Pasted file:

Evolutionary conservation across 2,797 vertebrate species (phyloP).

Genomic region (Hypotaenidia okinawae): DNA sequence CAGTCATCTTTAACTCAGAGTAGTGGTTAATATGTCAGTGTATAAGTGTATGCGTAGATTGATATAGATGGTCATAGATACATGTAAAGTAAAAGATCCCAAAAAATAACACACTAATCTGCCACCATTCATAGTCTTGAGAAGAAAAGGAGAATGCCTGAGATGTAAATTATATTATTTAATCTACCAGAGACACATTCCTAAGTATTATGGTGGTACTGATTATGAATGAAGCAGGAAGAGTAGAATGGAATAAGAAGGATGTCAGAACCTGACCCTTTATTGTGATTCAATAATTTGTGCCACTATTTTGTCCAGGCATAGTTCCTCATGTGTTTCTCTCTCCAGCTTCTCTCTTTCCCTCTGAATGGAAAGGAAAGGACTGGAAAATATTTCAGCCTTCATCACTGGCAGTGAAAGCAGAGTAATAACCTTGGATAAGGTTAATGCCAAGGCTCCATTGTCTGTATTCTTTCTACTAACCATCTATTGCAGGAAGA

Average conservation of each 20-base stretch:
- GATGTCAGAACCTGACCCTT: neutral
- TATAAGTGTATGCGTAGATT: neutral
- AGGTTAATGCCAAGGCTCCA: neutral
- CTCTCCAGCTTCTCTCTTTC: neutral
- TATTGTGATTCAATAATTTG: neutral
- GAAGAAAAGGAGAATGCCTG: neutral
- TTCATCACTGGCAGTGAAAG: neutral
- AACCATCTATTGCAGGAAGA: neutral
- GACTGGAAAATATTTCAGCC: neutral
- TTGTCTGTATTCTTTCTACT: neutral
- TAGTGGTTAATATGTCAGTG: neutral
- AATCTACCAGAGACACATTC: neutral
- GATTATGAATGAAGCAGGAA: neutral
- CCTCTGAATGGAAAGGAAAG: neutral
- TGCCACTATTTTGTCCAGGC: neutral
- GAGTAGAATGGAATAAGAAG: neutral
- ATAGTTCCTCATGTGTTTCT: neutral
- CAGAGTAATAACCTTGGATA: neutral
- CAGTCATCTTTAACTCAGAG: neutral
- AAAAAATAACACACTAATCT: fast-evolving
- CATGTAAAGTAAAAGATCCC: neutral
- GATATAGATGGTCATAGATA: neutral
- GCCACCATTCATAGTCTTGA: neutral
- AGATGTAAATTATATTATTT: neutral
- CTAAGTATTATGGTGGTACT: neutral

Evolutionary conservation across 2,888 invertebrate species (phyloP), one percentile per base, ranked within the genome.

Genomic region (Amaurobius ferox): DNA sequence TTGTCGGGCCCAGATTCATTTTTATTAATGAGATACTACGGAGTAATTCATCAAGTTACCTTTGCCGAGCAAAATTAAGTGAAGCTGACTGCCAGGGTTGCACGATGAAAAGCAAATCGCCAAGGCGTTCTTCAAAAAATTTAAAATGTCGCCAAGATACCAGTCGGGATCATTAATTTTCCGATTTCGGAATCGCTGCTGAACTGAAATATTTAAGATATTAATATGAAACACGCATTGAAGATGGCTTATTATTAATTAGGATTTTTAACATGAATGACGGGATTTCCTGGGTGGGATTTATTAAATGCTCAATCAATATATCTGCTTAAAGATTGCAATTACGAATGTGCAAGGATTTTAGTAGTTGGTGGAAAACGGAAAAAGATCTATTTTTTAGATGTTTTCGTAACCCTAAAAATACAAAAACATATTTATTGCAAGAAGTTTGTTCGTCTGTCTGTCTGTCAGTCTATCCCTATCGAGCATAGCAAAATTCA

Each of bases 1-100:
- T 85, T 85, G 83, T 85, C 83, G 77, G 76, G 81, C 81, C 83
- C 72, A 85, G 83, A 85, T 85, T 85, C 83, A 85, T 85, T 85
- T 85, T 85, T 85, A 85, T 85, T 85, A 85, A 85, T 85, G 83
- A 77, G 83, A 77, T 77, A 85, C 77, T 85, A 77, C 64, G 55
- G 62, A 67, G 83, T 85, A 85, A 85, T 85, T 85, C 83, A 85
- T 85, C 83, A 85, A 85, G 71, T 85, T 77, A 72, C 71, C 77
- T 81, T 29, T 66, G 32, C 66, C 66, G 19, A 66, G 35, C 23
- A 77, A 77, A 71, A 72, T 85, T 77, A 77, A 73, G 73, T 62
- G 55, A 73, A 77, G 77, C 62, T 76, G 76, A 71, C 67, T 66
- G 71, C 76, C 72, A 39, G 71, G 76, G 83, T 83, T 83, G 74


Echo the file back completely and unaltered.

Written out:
Evolutionary conservation across 2,797 vertebrate species (phyloP).

Genomic region (Hypotaenidia okinawae): DNA sequence CAGTCATCTTTAACTCAGAGTAGTGGTTAATATGTCAGTGTATAAGTGTATGCGTAGATTGATATAGATGGTCATAGATACATGTAAAGTAAAAGATCCCAAAAAATAACACACTAATCTGCCACCATTCATAGTCTTGAGAAGAAAAGGAGAATGCCTGAGATGTAAATTATATTATTTAATCTACCAGAGACACATTCCTAAGTATTATGGTGGTACTGATTATGAATGAAGCAGGAAGAGTAGAATGGAATAAGAAGGATGTCAGAACCTGACCCTTTATTGTGATTCAATAATTTGTGCCACTATTTTGTCCAGGCATAGTTCCTCATGTGTTTCTCTCTCCAGCTTCTCTCTTTCCCTCTGAATGGAAAGGAAAGGACTGGAAAATATTTCAGCCTTCATCACTGGCAGTGAAAGCAGAGTAATAACCTTGGATAAGGTTAATGCCAAGGCTCCATTGTCTGTATTCTTTCTACTAACCATCTATTGCAGGAAGA

Average conservation of each 20-base stretch:
- GATGTCAGAACCTGACCCTT: neutral
- TATAAGTGTATGCGTAGATT: neutral
- AGGTTAATGCCAAGGCTCCA: neutral
- CTCTCCAGCTTCTCTCTTTC: neutral
- TATTGTGATTCAATAATTTG: neutral
- GAAGAAAAGGAGAATGCCTG: neutral
- TTCATCACTGGCAGTGAAAG: neutral
- AACCATCTATTGCAGGAAGA: neutral
- GACTGGAAAATATTTCAGCC: neutral
- TTGTCTGTATTCTTTCTACT: neutral
- TAGTGGTTAATATGTCAGTG: neutral
- AATCTACCAGAGACACATTC: neutral
- GATTATGAATGAAGCAGGAA: neutral
- CCTCTGAATGGAAAGGAAAG: neutral
- TGCCACTATTTTGTCCAGGC: neutral
- GAGTAGAATGGAATAAGAAG: neutral
- ATAGTTCCTCATGTGTTTCT: neutral
- CAGAGTAATAACCTTGGATA: neutral
- CAGTCATCTTTAACTCAGAG: neutral
- AAAAAATAACACACTAATCT: fast-evolving
- CATGTAAAGTAAAAGATCCC: neutral
- GATATAGATGGTCATAGATA: neutral
- GCCACCATTCATAGTCTTGA: neutral
- AGATGTAAATTATATTATTT: neutral
- CTAAGTATTATGGTGGTACT: neutral

Evolutionary conservation across 2,888 invertebrate species (phyloP), one percentile per base, ranked within the genome.

Genomic region (Amaurobius ferox): DNA sequence TTGTCGGGCCCAGATTCATTTTTATTAATGAGATACTACGGAGTAATTCATCAAGTTACCTTTGCCGAGCAAAATTAAGTGAAGCTGACTGCCAGGGTTGCACGATGAAAAGCAAATCGCCAAGGCGTTCTTCAAAAAATTTAAAATGTCGCCAAGATACCAGTCGGGATCATTAATTTTCCGATTTCGGAATCGCTGCTGAACTGAAATATTTAAGATATTAATATGAAACACGCATTGAAGATGGCTTATTATTAATTAGGATTTTTAACATGAATGACGGGATTTCCTGGGTGGGATTTATTAAATGCTCAATCAATATATCTGCTTAAAGATTGCAATTACGAATGTGCAAGGATTTTAGTAGTTGGTGGAAAACGGAAAAAGATCTATTTTTTAGATGTTTTCGTAACCCTAAAAATACAAAAACATATTTATTGCAAGAAGTTTGTTCGTCTGTCTGTCTGTCAGTCTATCCCTATCGAGCATAGCAAAATTCA

Each of bases 1-100:
- T 85, T 85, G 83, T 85, C 83, G 77, G 76, G 81, C 81, C 83
- C 72, A 85, G 83, A 85, T 85, T 85, C 83, A 85, T 85, T 85
- T 85, T 85, T 85, A 85, T 85, T 85, A 85, A 85, T 85, G 83
- A 77, G 83, A 77, T 77, A 85, C 77, T 85, A 77, C 64, G 55
- G 62, A 67, G 83, T 85, A 85, A 85, T 85, T 85, C 83, A 85
- T 85, C 83, A 85, A 85, G 71, T 85, T 77, A 72, C 71, C 77
- T 81, T 29, T 66, G 32, C 66, C 66, G 19, A 66, G 35, C 23
- A 77, A 77, A 71, A 72, T 85, T 77, A 77, A 73, G 73, T 62
- G 55, A 73, A 77, G 77, C 62, T 76, G 76, A 71, C 67, T 66
- G 71, C 76, C 72, A 39, G 71, G 76, G 83, T 83, T 83, G 74